Reproducible results, intuitively visualised
Experience non-invasive, quantitative assessment for confident diagnosis with our Shear Wave technology* suite, which provides a quantitative measure and dynamic visual display of tissue stiffness. Gain valuable diagnostic information in easy to understand visual, parametric and quantitative formats, our advanced suite helps you avoid extra exams in order to get your diagnostic answer. Saving your patients, clinicians and practice while enhancing productivity.
- Overcoming complications and limitations of biopsy
- 4 Smart Maps to visualise and quantify propagation in real-time, with a new variance map
- Combination with Smart 3D allows for volumetric elastography imaging
- One shot or continuous mode scanning and push pulse optimised for deeper regions
- Extension of compatible transducer range for endocavitary applications
- Twin View now available in Smart Maps for better assessment of the liver
- Enhanced worksheet for easier quantification
Together we see more
Our elastography suite offers various Shear wave technologies that improve sensitivity and assessment capabilities delivered on dynamic layouts and multiple views.
Read a comparison of one-shot and continuous modes for Shear wave elastography and more.
Shear waves are generated by means of an ultrasonic burst. Depending on tissue properties, shear waves travel at varying speed.
Our unique propagation mode can be used to confirm the quality of the shear wave generation (breast carcinoma).
One-shot vs Continuous
SKG Radiology, West Perth, Department of Medical Radiation Sciences, Curtin University, Perth, Australia
When using the shear wave elastography mode, the Aplio 500 system supplies two methods to obtain readings of meters per second (m/s), and kilopascals (kPa) to assess the stiffness of tissues in the human body; the one-shot and continuous methods. The one-shot method activates the main pulse over one frame to measure the resultant speed of the shear wave and elasticity in the tissue being examined. A single image is produced to register the stiffness measurements. The continuous mode provides a live acquisition of the elastographic and propagation maps, and multiple images are acquired over time. It is also possible to cine-loop back through the frames to register multiple stiffness measurements from the one acquisition.
Approaches to Liver Tumors
Clinical Case Study
Department of Gastroenterology and Hepatology, Tokyo Medical University
Ultrasound elastography, which is widely employed for the assessment of liver diseases, is categorised into two types: strain elastography, which evaluates strain in response to pressure, and shear wave elastography, which measures the propagation velocity of shear waves. In shear wave velocity measurements, shear waves are generated by applying mechanical vibration or pressure or by applying acoustic pressure. Shear Wave Elastography (SWE), which has been developed by Canon Medical Systems, employs the latter method and also allows the propagation velocities of shear waves to be quantified and mapped. Study discusses SWE approach to liver tumors, including the differential diagnosis of tumors and the applications of SWE in local treatment.
Diagnosis of Liver Fibrosis
Clinical Case Study
Department of Hepatobiliary and Pancreatic Disease, Ultrasound Imaging Center Hyogo College of Medicine
The conventional methods employed in diagnostic ultrasound examinations for chronic liver diseases include the assessment of B-mode images, the evaluation of non-uniformity in the Rayleigh distribution (ASQ), and the estimation of disease progression based on indices of congestion as well as hepatic vein wave forms obtained by Doppler scanning. Following the introduction of ultrasound contrast agents, estimation of the severity of liver diseases based on the times required for contrast agent to reach the hepatic arteries, portal vein, and hepatic veins and functional diagnosis based on the phagocytic activity of Kupffer cells have also been performed. This paper discusses the assessment of liver stiffness using shear waves, which is one of the recently developed elastography methods that is attracting a great deal of interest.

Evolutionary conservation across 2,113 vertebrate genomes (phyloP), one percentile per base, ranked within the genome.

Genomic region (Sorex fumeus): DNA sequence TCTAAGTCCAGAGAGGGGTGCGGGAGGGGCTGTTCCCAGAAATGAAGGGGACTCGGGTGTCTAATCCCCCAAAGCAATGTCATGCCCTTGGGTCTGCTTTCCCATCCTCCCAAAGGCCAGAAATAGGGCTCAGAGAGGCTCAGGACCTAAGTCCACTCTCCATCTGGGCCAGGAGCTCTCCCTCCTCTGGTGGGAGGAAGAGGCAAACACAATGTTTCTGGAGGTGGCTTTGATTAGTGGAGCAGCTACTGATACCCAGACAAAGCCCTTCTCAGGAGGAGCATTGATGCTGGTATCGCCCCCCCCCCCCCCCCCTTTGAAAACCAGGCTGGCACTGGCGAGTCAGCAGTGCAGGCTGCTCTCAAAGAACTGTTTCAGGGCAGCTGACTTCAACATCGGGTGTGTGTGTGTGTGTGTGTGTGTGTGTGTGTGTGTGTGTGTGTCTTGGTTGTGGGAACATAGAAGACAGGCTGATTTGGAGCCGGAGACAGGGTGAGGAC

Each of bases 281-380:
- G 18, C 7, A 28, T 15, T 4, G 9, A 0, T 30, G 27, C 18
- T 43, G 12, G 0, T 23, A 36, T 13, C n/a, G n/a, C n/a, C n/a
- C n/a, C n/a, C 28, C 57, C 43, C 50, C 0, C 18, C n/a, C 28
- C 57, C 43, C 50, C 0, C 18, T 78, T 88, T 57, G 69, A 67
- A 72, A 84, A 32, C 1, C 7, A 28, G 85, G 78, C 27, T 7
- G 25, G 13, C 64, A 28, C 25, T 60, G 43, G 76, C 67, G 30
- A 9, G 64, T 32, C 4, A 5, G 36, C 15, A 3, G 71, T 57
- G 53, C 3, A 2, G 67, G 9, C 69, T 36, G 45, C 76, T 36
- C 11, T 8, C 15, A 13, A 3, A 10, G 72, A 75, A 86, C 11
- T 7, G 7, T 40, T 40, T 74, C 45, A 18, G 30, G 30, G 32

Four Smart Maps
Shear wave speed (m/s)
3D Shear Wave
3D Shear Wave* technology with improved sensitivity to help with difficult to image patients. See our example of 3D Shear Wave assessing a breast lesion.
- Push pulse optimised for deeper regions
- 3D Mapping supports high confidence and productivity
- 3D Shear Wave exciting technology to support physician in better visualising hard lesions
Our comprehensive elastography* solution provides a visual representation (colour mapping) of the elasticity of breast lesions following manual compressions.
SWE — Quad View
SWE — Quad View** lets you choose from multiple layout options.
Quad View Layouts
- Quad View Layout option A
- Quad View Layout option B
- Spot Zoom
- Quad or Twin (up / down or right / left)
- Freeze after Zoom
- Freeze after Quad layout changes
- Measurement Area Detection (MAD)
Layout option B
Zoomed / MAD
An in-built tool for Measurement Area Detection (MAD)** of an elastogram.
Colour ROI is divided into small regions (SD-ROI) and calculates SD value of each region
User selects and sets the threshold region, displaying an average value and SD values
The SD-ROI used in the calculation is displayed in the colour in the ROI
- Real time display
- User measurements possible
- Quad; Twin and Zoom
Strain elastography^ is non-invasive, qualitative assessment of lesion elasticity for increased diagnostic confidence. Our strain elastography provides a visual representation of the elasticity of breast lesions following manual compressions. Based on well-established findings, malignant tissue has less elasticity than benign tissue.
*Available on Aplio 500 Platinum, and i-series systems. **Available on Aplio *i-series systems only. ^Not available on Aplio 400 systems.